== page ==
Study: Salmonella Resistant to Drug
CHICAGO (AP) _ Salmonella illnesses resistant to the standard drug used to treat serious forms of the infection in children are emerging nationwide, government researchers warn.
The Centers for Disease Control and Prevention documented 13 cases of salmonella infections resistant to the antibiotic ceftriaxone between 1996 and 1998. Three victims were hospitalized, but none died.
An additional 28 possible cases occurred in 1999, after the study ended, the researchers said in Wednesday’s Journal of the American Medical Association. Testing is being done to confirm those cases.
Though such infections have been reported abroad, as recently as 1995 a U.S. study indicated they had not yet shown up in this country.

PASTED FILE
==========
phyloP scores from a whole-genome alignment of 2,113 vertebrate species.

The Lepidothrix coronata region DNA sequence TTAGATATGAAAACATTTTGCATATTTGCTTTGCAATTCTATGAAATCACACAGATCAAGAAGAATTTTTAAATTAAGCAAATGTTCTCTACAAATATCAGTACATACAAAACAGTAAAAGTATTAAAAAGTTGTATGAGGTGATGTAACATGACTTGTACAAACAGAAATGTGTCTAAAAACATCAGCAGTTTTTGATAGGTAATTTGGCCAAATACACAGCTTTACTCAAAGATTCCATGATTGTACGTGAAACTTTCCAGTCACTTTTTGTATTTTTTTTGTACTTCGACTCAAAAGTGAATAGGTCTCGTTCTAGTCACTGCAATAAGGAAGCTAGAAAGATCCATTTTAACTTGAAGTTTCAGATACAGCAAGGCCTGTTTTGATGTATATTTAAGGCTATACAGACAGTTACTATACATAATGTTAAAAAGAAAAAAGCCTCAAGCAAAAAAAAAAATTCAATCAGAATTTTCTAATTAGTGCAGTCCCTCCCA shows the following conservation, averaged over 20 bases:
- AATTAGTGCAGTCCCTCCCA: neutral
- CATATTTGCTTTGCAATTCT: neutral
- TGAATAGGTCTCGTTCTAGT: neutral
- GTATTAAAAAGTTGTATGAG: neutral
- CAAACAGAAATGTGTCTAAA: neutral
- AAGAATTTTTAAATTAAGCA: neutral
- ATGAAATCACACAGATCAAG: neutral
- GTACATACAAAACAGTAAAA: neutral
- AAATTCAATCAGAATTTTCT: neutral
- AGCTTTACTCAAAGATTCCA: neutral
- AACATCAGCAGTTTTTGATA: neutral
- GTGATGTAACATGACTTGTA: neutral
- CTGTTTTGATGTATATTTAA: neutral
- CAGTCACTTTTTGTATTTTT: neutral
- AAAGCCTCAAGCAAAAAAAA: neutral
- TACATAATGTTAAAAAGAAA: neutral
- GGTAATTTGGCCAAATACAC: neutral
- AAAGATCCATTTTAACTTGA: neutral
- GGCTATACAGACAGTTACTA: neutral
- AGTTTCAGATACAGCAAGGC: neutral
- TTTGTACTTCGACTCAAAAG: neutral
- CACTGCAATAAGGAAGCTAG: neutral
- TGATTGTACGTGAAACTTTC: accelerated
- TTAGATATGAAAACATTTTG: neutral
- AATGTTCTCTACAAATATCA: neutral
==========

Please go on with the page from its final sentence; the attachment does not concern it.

Since there are an estimated 1.4 million salmonella infections annually in the United States, the findings suggest that several thousand are probably caused by a ceftriaxone-resistant strain, said Dr. Eileen Dunne, who led the study.
The study ``highlights that this is aggressive and worrisome,″ said Dr. Stanford Shulman, chief of infectious diseases at Children’s Memorial Hospital in Chicago.
Salmonella bacteria, which can be spread by eggs, chicken, milk and other foods, usually cause only mild intestinal symptoms, but about 600 people die from the bug each year and children are especially vulnerable to serious infections.
Ceftriaxone is the drug of choice for life-threatening salmonella infections in children, in part because it was believed that resistance to the medication was rare.
It is not the only such drug for children, but the choices are limited, said Dr. Marissa Miller, director of the antimicrobial resistance program at the National Institute of Allergy and Infectious Diseases.
The researchers said the findings illustrate the need to reduce the overuse of antibiotics in livestock and humans, which is thought to contribute to the emergence of drug-resistant germs.
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